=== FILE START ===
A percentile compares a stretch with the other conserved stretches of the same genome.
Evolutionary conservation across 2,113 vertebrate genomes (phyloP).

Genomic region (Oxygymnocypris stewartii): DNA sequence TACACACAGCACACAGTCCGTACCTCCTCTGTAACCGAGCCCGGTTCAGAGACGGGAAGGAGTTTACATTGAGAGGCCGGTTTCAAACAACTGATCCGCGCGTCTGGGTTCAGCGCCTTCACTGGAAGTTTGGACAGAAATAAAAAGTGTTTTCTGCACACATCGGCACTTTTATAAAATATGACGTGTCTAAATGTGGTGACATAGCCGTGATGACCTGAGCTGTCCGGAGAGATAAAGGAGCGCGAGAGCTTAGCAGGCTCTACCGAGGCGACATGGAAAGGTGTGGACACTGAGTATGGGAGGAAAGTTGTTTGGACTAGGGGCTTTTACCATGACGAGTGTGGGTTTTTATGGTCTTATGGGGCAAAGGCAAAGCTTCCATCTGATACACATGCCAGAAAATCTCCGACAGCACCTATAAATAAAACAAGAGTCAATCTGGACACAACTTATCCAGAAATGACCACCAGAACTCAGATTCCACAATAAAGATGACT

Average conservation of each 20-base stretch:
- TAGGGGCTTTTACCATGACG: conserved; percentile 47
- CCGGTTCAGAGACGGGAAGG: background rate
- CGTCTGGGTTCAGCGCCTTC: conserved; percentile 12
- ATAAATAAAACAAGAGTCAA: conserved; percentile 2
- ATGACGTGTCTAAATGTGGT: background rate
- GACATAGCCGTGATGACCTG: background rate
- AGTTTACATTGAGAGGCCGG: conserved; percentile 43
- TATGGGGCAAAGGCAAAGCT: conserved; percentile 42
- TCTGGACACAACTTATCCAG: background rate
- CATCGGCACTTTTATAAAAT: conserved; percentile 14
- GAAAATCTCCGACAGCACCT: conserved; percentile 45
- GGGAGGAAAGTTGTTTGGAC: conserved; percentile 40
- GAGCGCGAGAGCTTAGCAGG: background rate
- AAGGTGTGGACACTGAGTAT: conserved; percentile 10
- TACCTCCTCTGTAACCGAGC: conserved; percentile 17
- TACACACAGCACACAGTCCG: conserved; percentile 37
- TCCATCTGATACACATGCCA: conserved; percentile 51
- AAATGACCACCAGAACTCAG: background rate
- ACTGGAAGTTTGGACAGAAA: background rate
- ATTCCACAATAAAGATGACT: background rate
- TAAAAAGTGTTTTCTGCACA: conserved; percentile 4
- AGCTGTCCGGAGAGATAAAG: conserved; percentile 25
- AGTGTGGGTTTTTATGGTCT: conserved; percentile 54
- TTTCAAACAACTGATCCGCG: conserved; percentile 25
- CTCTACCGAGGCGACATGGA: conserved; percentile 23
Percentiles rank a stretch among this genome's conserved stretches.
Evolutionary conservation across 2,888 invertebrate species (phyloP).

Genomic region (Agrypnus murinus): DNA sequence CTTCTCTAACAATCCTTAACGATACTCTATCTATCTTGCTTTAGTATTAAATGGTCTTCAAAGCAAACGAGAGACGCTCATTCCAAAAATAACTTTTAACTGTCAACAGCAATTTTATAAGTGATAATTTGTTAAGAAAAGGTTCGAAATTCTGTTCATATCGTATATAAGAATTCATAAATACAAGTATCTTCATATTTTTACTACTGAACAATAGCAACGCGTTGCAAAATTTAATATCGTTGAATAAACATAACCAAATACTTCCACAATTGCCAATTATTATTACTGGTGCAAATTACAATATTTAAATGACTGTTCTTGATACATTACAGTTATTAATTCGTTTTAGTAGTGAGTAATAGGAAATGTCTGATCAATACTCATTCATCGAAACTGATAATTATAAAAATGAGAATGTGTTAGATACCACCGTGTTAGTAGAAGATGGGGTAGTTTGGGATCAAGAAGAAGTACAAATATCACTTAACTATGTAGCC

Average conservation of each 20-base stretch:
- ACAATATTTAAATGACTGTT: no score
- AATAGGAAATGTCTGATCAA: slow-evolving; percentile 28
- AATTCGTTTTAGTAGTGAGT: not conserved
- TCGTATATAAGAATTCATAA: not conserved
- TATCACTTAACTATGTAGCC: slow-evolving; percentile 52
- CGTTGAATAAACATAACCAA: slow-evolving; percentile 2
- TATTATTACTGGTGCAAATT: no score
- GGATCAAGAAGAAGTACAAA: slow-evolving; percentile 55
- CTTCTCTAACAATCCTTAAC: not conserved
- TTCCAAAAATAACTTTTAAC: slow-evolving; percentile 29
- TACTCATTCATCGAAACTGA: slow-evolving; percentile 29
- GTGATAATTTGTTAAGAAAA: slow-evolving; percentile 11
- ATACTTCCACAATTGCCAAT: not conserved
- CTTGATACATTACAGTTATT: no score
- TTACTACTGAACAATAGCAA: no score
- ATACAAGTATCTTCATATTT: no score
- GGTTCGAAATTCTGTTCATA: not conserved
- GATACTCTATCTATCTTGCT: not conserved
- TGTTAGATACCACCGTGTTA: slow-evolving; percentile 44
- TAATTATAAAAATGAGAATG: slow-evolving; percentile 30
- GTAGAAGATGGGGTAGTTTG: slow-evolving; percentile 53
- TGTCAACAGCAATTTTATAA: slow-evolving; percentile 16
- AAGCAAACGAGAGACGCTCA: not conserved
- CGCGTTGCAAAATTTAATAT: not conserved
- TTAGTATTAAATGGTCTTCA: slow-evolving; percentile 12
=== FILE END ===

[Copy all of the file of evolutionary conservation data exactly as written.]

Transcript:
A percentile compares a stretch with the other conserved stretches of the same genome.
Evolutionary conservation across 2,113 vertebrate genomes (phyloP).

Genomic region (Oxygymnocypris stewartii): DNA sequence TACACACAGCACACAGTCCGTACCTCCTCTGTAACCGAGCCCGGTTCAGAGACGGGAAGGAGTTTACATTGAGAGGCCGGTTTCAAACAACTGATCCGCGCGTCTGGGTTCAGCGCCTTCACTGGAAGTTTGGACAGAAATAAAAAGTGTTTTCTGCACACATCGGCACTTTTATAAAATATGACGTGTCTAAATGTGGTGACATAGCCGTGATGACCTGAGCTGTCCGGAGAGATAAAGGAGCGCGAGAGCTTAGCAGGCTCTACCGAGGCGACATGGAAAGGTGTGGACACTGAGTATGGGAGGAAAGTTGTTTGGACTAGGGGCTTTTACCATGACGAGTGTGGGTTTTTATGGTCTTATGGGGCAAAGGCAAAGCTTCCATCTGATACACATGCCAGAAAATCTCCGACAGCACCTATAAATAAAACAAGAGTCAATCTGGACACAACTTATCCAGAAATGACCACCAGAACTCAGATTCCACAATAAAGATGACT

Average conservation of each 20-base stretch:
- TAGGGGCTTTTACCATGACG: conserved; percentile 47
- CCGGTTCAGAGACGGGAAGG: background rate
- CGTCTGGGTTCAGCGCCTTC: conserved; percentile 12
- ATAAATAAAACAAGAGTCAA: conserved; percentile 2
- ATGACGTGTCTAAATGTGGT: background rate
- GACATAGCCGTGATGACCTG: background rate
- AGTTTACATTGAGAGGCCGG: conserved; percentile 43
- TATGGGGCAAAGGCAAAGCT: conserved; percentile 42
- TCTGGACACAACTTATCCAG: background rate
- CATCGGCACTTTTATAAAAT: conserved; percentile 14
- GAAAATCTCCGACAGCACCT: conserved; percentile 45
- GGGAGGAAAGTTGTTTGGAC: conserved; percentile 40
- GAGCGCGAGAGCTTAGCAGG: background rate
- AAGGTGTGGACACTGAGTAT: conserved; percentile 10
- TACCTCCTCTGTAACCGAGC: conserved; percentile 17
- TACACACAGCACACAGTCCG: conserved; percentile 37
- TCCATCTGATACACATGCCA: conserved; percentile 51
- AAATGACCACCAGAACTCAG: background rate
- ACTGGAAGTTTGGACAGAAA: background rate
- ATTCCACAATAAAGATGACT: background rate
- TAAAAAGTGTTTTCTGCACA: conserved; percentile 4
- AGCTGTCCGGAGAGATAAAG: conserved; percentile 25
- AGTGTGGGTTTTTATGGTCT: conserved; percentile 54
- TTTCAAACAACTGATCCGCG: conserved; percentile 25
- CTCTACCGAGGCGACATGGA: conserved; percentile 23
Percentiles rank a stretch among this genome's conserved stretches.
Evolutionary conservation across 2,888 invertebrate species (phyloP).

Genomic region (Agrypnus murinus): DNA sequence CTTCTCTAACAATCCTTAACGATACTCTATCTATCTTGCTTTAGTATTAAATGGTCTTCAAAGCAAACGAGAGACGCTCATTCCAAAAATAACTTTTAACTGTCAACAGCAATTTTATAAGTGATAATTTGTTAAGAAAAGGTTCGAAATTCTGTTCATATCGTATATAAGAATTCATAAATACAAGTATCTTCATATTTTTACTACTGAACAATAGCAACGCGTTGCAAAATTTAATATCGTTGAATAAACATAACCAAATACTTCCACAATTGCCAATTATTATTACTGGTGCAAATTACAATATTTAAATGACTGTTCTTGATACATTACAGTTATTAATTCGTTTTAGTAGTGAGTAATAGGAAATGTCTGATCAATACTCATTCATCGAAACTGATAATTATAAAAATGAGAATGTGTTAGATACCACCGTGTTAGTAGAAGATGGGGTAGTTTGGGATCAAGAAGAAGTACAAATATCACTTAACTATGTAGCC

Average conservation of each 20-base stretch:
- ACAATATTTAAATGACTGTT: no score
- AATAGGAAATGTCTGATCAA: slow-evolving; percentile 28
- AATTCGTTTTAGTAGTGAGT: not conserved
- TCGTATATAAGAATTCATAA: not conserved
- TATCACTTAACTATGTAGCC: slow-evolving; percentile 52
- CGTTGAATAAACATAACCAA: slow-evolving; percentile 2
- TATTATTACTGGTGCAAATT: no score
- GGATCAAGAAGAAGTACAAA: slow-evolving; percentile 55
- CTTCTCTAACAATCCTTAAC: not conserved
- TTCCAAAAATAACTTTTAAC: slow-evolving; percentile 29
- TACTCATTCATCGAAACTGA: slow-evolving; percentile 29
- GTGATAATTTGTTAAGAAAA: slow-evolving; percentile 11
- ATACTTCCACAATTGCCAAT: not conserved
- CTTGATACATTACAGTTATT: no score
- TTACTACTGAACAATAGCAA: no score
- ATACAAGTATCTTCATATTT: no score
- GGTTCGAAATTCTGTTCATA: not conserved
- GATACTCTATCTATCTTGCT: not conserved
- TGTTAGATACCACCGTGTTA: slow-evolving; percentile 44
- TAATTATAAAAATGAGAATG: slow-evolving; percentile 30
- GTAGAAGATGGGGTAGTTTG: slow-evolving; percentile 53
- TGTCAACAGCAATTTTATAA: slow-evolving; percentile 16
- AAGCAAACGAGAGACGCTCA: not conserved
- CGCGTTGCAAAATTTAATAT: not conserved
- TTAGTATTAAATGGTCTTCA: slow-evolving; percentile 12